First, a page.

When the Mlady svět ladies Jana and Andrea saw the elimination of ová in our pages, they were absolutely horrified.  They barged into our offices at a time when I wasn’t around and created an uproar about the desecration of the Czech language. Editors Alice and Gabriela Koulová tried to explain to them that this was our magazine’s style as set by me and that was that. This wasn’t enough for them. They persisted and insisted that their job was to see to it that the usage of the language was proper and correct and what we were doing was absolutely against the rules, and thus compromising their professionalism. At some point editors said these rules were set by the editor-in-chief Haresh Shah, and if they felt so strongly about it then they had to speak with me.

Huffing and puffing, they returned to our office that afternoon soon after I had arrived. Having already briefed-in, I was prepared for the showdown. Even so, I first listened to what they had to say and then told them, I understood their sentiments and appreciated their professionalism and their concern for the language, however, not adding on ová to the foreign names was well thought out and established style in Tv Tip Serial, and that was that. I was not open to any further discussion on the subject. They threatened they would not do it. My answer was, in that case they should talk with the Pan Ředitel and we would have to find someone else or go back to our regular proof reader. Petr obviously sided with us, but he respected editors of the other two magazines for keeping the tradition.

When nothing worked, Jana and Andrea went on a campaign to sabotage TVTS by adding ovás to the foreign names that were never there because all our contributors knew what our style was. Took us hours to remove them all before continuing with corrections. It became their personal mission to protect the purity of the language. When sabotaging didn’t work, they decided they did not want to appear in our masthead as the proof readers. With which we complied and eventually found someone else to work with us. Ironically, one of them was a student of the professor who did proof reading for us prior to them. When I mentioned this to them, their retort was: “he must be doing it for the money!” As if they were doing it for anything else!

A year and half after my brush with the two purists, when I came to my office and opened the most recent issue that had landed on my desk that morning, the ová had magically reappeared in many of the articles. Must be a contributor who just out of sheer habit had turned in the piece that way. But that shouldn’t have made a difference, because first the editor in charge should have caught it, and if she missed, it was our new proof reader’s job to eliminate them. I called the editor in charge, and instead of explaining, she went into the patriotic mode and began to argue with me about the Czech language. It was such a déjà vu. I didn’t know whether to scream and shout or just break down and cry. How would you like it if they changed your name from Novaková  to Novak when you arrive at a Western airport because it isn’t their tradition to add ová to a female name? I tried to put it into perspective. Obviously to no avail. But in my magazine, foreign female names were to remain sans ová, and that was that.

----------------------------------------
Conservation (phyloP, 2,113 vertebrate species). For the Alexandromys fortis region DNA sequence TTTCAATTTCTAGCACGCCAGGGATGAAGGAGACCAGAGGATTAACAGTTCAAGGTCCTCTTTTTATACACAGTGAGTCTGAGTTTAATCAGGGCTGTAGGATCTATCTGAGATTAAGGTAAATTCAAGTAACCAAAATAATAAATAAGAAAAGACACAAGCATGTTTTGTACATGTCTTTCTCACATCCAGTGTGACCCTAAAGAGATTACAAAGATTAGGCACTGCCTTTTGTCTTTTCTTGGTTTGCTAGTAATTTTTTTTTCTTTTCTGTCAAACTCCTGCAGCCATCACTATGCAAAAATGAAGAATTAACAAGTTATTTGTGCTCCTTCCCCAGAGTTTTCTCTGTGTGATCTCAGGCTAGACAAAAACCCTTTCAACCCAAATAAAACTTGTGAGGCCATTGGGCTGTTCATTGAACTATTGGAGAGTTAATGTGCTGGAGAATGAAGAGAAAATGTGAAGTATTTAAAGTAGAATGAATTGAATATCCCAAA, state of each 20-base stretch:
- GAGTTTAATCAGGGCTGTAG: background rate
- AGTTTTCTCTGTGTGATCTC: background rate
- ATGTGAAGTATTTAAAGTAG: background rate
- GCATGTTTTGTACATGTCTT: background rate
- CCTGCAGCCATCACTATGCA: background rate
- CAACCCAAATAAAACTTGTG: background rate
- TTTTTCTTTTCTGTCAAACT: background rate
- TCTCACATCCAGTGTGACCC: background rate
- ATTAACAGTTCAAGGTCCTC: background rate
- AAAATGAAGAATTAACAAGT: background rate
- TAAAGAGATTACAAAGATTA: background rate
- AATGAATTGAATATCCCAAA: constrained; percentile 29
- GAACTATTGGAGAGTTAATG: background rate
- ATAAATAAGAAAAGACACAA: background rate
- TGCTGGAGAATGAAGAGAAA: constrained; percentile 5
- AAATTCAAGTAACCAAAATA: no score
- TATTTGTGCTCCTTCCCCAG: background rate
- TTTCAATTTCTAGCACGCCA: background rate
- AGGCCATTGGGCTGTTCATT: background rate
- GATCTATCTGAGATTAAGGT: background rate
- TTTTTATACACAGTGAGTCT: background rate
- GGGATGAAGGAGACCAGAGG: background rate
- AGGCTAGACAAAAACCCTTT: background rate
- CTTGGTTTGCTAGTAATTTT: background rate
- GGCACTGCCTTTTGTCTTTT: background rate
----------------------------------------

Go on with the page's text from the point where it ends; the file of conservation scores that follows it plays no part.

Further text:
Other than young Štepan and Jaroslav, the most everyone who argued with me were women of all ages. The argument I often thought about and failed to make was the question that constantly nagged me. Why would any woman in the 21st century – Czech or otherwise, want to be “owned” by males of the species? The suffix ová means that you belong or are owned by the whoever’s name it’s added to. As a girl, she would belong and be owned by her father. As a grown up married woman, her ownership would be transferred to her husband. Shouldn’t they be instead marching down Václavské náměstí demanding for the yoke of ová to be removed from around their necks?  Or better yet, unilaterally tear it off with their bare hands!

One of my teachers, Olga Nádvorníková even jokes about the extent of sexism in the Czech language: If there were a group of a hundred women walking down the street and walking along with them were a single male dog, describing the crowd in plural would assume masculine form! Wow! The expression she has picked up and uses frequently from her short visit to the States, and then lets out a big laugh. So the Czech women seem to have not only accepted their fate, but also desperately cling to the status quo, with rare exceptions. One of them I recently came across on the web in an article published in LA Times dated June 26, 2009, by Henry Chu about Lucie Kundera, the Czech woman who though took her husband’s name but refused to add suffix ová: because [it means] you are owned by your husband.  Bravo! There maybe some more, but up until now, I haven’t heard even a small movement or a concern about it.

Some years ago when I was no longer living in Prague and am visiting the city, I meet with Jaroslav one evening at the riverfront pizzeria Fresco Vento. Now he is an editor at Mlada fronta’s weekly supplement E15. Actually I am doing for him Poznamká Hareshe Shaha, an opinion column and am also contributing an occasional travel piece. This is like almost twenty years later. As a part of our nostalgic conversation, ová comes up.

‘What do you think about it now?’

‘Well, I think then I was a bit rigid and naïve.’ He concedes as much. The same impish smile crosses his face.

© Haresh Shah

Illustration: Celia Rose Marks